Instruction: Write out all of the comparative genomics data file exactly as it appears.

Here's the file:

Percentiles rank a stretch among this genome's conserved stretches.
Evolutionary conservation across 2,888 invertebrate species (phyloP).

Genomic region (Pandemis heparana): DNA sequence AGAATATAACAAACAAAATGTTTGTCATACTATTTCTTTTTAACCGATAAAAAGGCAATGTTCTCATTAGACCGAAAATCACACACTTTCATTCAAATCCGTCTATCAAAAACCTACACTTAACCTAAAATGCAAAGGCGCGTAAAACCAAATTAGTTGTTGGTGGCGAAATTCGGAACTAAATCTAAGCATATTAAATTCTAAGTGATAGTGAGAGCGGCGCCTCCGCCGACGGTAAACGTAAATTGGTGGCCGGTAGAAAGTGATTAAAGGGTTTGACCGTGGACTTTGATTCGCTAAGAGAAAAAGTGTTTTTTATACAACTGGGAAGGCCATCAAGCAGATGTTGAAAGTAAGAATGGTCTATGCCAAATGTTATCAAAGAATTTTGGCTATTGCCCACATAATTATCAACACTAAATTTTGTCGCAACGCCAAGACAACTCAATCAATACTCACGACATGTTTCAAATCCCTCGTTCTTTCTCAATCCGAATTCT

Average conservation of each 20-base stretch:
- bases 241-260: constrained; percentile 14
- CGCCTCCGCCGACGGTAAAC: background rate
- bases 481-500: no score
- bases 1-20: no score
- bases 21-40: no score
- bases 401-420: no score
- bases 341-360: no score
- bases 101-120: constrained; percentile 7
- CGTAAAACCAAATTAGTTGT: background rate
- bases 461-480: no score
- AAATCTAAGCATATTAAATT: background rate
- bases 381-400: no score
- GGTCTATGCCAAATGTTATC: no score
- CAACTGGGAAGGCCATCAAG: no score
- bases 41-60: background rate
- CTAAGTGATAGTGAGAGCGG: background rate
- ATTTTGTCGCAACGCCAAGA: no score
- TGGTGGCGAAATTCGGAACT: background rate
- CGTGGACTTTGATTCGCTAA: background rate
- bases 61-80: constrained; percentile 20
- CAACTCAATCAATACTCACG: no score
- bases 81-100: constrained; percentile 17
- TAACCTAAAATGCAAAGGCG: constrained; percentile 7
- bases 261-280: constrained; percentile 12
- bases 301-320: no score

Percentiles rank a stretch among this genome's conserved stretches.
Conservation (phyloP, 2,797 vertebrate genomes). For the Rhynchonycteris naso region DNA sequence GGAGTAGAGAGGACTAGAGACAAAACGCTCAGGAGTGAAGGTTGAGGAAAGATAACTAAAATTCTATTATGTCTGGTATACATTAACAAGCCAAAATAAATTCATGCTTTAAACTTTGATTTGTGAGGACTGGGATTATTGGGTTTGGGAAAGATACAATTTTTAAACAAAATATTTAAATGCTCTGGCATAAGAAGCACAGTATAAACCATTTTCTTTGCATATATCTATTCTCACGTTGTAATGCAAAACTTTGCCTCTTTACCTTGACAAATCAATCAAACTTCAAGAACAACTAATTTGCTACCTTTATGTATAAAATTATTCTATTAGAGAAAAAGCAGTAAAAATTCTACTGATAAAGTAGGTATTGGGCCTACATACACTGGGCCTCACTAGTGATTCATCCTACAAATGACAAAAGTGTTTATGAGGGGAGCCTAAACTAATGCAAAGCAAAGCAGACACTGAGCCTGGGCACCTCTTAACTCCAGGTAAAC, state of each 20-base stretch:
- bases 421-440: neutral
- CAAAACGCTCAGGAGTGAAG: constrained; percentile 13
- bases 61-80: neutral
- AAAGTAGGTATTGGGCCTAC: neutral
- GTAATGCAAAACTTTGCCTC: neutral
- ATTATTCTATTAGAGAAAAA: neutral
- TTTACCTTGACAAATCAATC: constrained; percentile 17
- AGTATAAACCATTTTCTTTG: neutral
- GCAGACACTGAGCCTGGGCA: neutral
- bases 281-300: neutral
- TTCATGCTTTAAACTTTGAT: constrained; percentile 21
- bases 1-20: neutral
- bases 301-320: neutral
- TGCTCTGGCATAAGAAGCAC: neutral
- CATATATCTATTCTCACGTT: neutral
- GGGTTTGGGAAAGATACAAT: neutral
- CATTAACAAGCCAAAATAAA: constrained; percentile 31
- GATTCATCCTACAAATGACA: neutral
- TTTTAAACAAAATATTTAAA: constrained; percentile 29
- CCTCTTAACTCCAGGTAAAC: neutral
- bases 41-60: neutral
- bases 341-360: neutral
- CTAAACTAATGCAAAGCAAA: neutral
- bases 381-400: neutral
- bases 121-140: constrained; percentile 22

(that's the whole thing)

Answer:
Percentiles rank a stretch among this genome's conserved stretches.
Evolutionary conservation across 2,888 invertebrate species (phyloP).

Genomic region (Pandemis heparana): DNA sequence AGAATATAACAAACAAAATGTTTGTCATACTATTTCTTTTTAACCGATAAAAAGGCAATGTTCTCATTAGACCGAAAATCACACACTTTCATTCAAATCCGTCTATCAAAAACCTACACTTAACCTAAAATGCAAAGGCGCGTAAAACCAAATTAGTTGTTGGTGGCGAAATTCGGAACTAAATCTAAGCATATTAAATTCTAAGTGATAGTGAGAGCGGCGCCTCCGCCGACGGTAAACGTAAATTGGTGGCCGGTAGAAAGTGATTAAAGGGTTTGACCGTGGACTTTGATTCGCTAAGAGAAAAAGTGTTTTTTATACAACTGGGAAGGCCATCAAGCAGATGTTGAAAGTAAGAATGGTCTATGCCAAATGTTATCAAAGAATTTTGGCTATTGCCCACATAATTATCAACACTAAATTTTGTCGCAACGCCAAGACAACTCAATCAATACTCACGACATGTTTCAAATCCCTCGTTCTTTCTCAATCCGAATTCT

Average conservation of each 20-base stretch:
- bases 241-260: constrained; percentile 14
- CGCCTCCGCCGACGGTAAAC: background rate
- bases 481-500: no score
- bases 1-20: no score
- bases 21-40: no score
- bases 401-420: no score
- bases 341-360: no score
- bases 101-120: constrained; percentile 7
- CGTAAAACCAAATTAGTTGT: background rate
- bases 461-480: no score
- AAATCTAAGCATATTAAATT: background rate
- bases 381-400: no score
- GGTCTATGCCAAATGTTATC: no score
- CAACTGGGAAGGCCATCAAG: no score
- bases 41-60: background rate
- CTAAGTGATAGTGAGAGCGG: background rate
- ATTTTGTCGCAACGCCAAGA: no score
- TGGTGGCGAAATTCGGAACT: background rate
- CGTGGACTTTGATTCGCTAA: background rate
- bases 61-80: constrained; percentile 20
- CAACTCAATCAATACTCACG: no score
- bases 81-100: constrained; percentile 17
- TAACCTAAAATGCAAAGGCG: constrained; percentile 7
- bases 261-280: constrained; percentile 12
- bases 301-320: no score

Percentiles rank a stretch among this genome's conserved stretches.
Conservation (phyloP, 2,797 vertebrate genomes). For the Rhynchonycteris naso region DNA sequence GGAGTAGAGAGGACTAGAGACAAAACGCTCAGGAGTGAAGGTTGAGGAAAGATAACTAAAATTCTATTATGTCTGGTATACATTAACAAGCCAAAATAAATTCATGCTTTAAACTTTGATTTGTGAGGACTGGGATTATTGGGTTTGGGAAAGATACAATTTTTAAACAAAATATTTAAATGCTCTGGCATAAGAAGCACAGTATAAACCATTTTCTTTGCATATATCTATTCTCACGTTGTAATGCAAAACTTTGCCTCTTTACCTTGACAAATCAATCAAACTTCAAGAACAACTAATTTGCTACCTTTATGTATAAAATTATTCTATTAGAGAAAAAGCAGTAAAAATTCTACTGATAAAGTAGGTATTGGGCCTACATACACTGGGCCTCACTAGTGATTCATCCTACAAATGACAAAAGTGTTTATGAGGGGAGCCTAAACTAATGCAAAGCAAAGCAGACACTGAGCCTGGGCACCTCTTAACTCCAGGTAAAC, state of each 20-base stretch:
- bases 421-440: neutral
- CAAAACGCTCAGGAGTGAAG: constrained; percentile 13
- bases 61-80: neutral
- AAAGTAGGTATTGGGCCTAC: neutral
- GTAATGCAAAACTTTGCCTC: neutral
- ATTATTCTATTAGAGAAAAA: neutral
- TTTACCTTGACAAATCAATC: constrained; percentile 17
- AGTATAAACCATTTTCTTTG: neutral
- GCAGACACTGAGCCTGGGCA: neutral
- bases 281-300: neutral
- TTCATGCTTTAAACTTTGAT: constrained; percentile 21
- bases 1-20: neutral
- bases 301-320: neutral
- TGCTCTGGCATAAGAAGCAC: neutral
- CATATATCTATTCTCACGTT: neutral
- GGGTTTGGGAAAGATACAAT: neutral
- CATTAACAAGCCAAAATAAA: constrained; percentile 31
- GATTCATCCTACAAATGACA: neutral
- TTTTAAACAAAATATTTAAA: constrained; percentile 29
- CCTCTTAACTCCAGGTAAAC: neutral
- bases 41-60: neutral
- bases 341-360: neutral
- CTAAACTAATGCAAAGCAAA: neutral
- bases 381-400: neutral
- bases 121-140: constrained; percentile 22